News

New law to prevent female genital mutilation

Published: 30 May 2019 08:55

Protection orders proposed under new Bill.

 

Women and girls considered at risk from Female Genital Mutilation (FGM) will receive enhanced protection under proposals in a new Bill. 

The legislation would introduce Protection Orders specifically designed to safeguard women and children who might find themselves under pressure to undergo FGM.

The Female Genital Mutilation (Protection and Guidance) (Scotland) Bill will also see statutory guidance issued for professionals and agencies working in this area. This will help to ensure a more consistent and holistic multi-agency response across services to victims of FGM and those at risk of the practice.

The introduction of this legislation builds on the commitment made within the Scottish Government’s National Action Plan to prevent and eradicate FGM and to strengthen the law in this area.

Equalities Minister Christina McKelvie said:

“Female Genital Mutilation (FGM) is a deeply abhorrent practice and a fundamental violation of the human rights of women and girls. It is a physical manifestation of deep-rooted gender inequality.

“FGM is already illegal. This Bill will provide for increased protection with the introduction of protection orders and putting guidance on a statutory footing to improve the response of services.”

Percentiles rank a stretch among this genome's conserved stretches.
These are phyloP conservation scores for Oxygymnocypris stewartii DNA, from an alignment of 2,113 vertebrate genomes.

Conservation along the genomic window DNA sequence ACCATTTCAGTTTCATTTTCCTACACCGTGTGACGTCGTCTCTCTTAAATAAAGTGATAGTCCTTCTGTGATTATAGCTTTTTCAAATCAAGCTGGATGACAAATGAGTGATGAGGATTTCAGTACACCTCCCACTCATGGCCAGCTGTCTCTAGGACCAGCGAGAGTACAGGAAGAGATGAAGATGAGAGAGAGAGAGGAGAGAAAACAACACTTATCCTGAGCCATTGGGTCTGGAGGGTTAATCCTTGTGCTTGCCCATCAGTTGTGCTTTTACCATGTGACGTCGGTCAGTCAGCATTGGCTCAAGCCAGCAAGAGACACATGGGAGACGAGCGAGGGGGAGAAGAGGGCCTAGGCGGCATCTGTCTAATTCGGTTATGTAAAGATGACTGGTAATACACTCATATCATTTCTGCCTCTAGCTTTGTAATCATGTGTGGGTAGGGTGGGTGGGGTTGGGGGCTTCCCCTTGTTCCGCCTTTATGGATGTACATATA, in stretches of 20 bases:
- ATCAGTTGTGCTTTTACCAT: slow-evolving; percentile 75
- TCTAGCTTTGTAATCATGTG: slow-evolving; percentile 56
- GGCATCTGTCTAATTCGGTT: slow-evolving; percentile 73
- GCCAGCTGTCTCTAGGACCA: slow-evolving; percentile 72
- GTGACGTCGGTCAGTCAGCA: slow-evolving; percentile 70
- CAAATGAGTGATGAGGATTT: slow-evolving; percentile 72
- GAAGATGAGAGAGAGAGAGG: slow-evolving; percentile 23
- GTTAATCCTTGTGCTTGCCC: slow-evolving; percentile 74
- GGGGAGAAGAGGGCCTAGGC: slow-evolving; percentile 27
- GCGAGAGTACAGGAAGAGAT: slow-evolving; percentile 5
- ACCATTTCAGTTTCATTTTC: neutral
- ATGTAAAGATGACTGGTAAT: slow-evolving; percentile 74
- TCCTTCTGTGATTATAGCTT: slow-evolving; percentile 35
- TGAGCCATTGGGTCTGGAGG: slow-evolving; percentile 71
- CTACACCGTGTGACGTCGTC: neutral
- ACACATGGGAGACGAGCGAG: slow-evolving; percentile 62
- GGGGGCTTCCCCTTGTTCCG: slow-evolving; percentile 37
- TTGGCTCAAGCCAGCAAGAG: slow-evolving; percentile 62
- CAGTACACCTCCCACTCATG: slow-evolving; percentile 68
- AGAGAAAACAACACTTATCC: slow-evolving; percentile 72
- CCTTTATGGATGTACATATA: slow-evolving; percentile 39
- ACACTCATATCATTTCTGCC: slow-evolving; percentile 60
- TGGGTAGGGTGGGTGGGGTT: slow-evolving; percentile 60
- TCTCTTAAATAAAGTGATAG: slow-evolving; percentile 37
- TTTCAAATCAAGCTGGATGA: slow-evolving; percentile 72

FGM survivor Neneh Bojang from Edinburgh said:

“I was just nine years old when I was subjected to FGM. It was excruciating and has caused me pain throughout my life. If this Bill prevents even just one woman from going through the same, then in my eyes, it will be a success.”

Background:

Female Genital Mutilation has been a specific criminal offence in the UK since the passage of the Prohibition of Female Circumcision Act 1985. The Prohibition of Female Genital Mutilation (Scotland) Act 2005 repealed and re-enacted the provisions of the 1985 Act.


FGM is a procedure which involves partial or total removal of the external female genitalia or other injury to the female genital organs for non-medical reasons.


A court will be able to make an FGM Protection Order to protect a person at risk of being subjected to FGM. An application for a Protection Order will be able to be made by a person at risk or victim, a local authority, Police Scotland, the Lord Advocate or any other person with the permission of the court.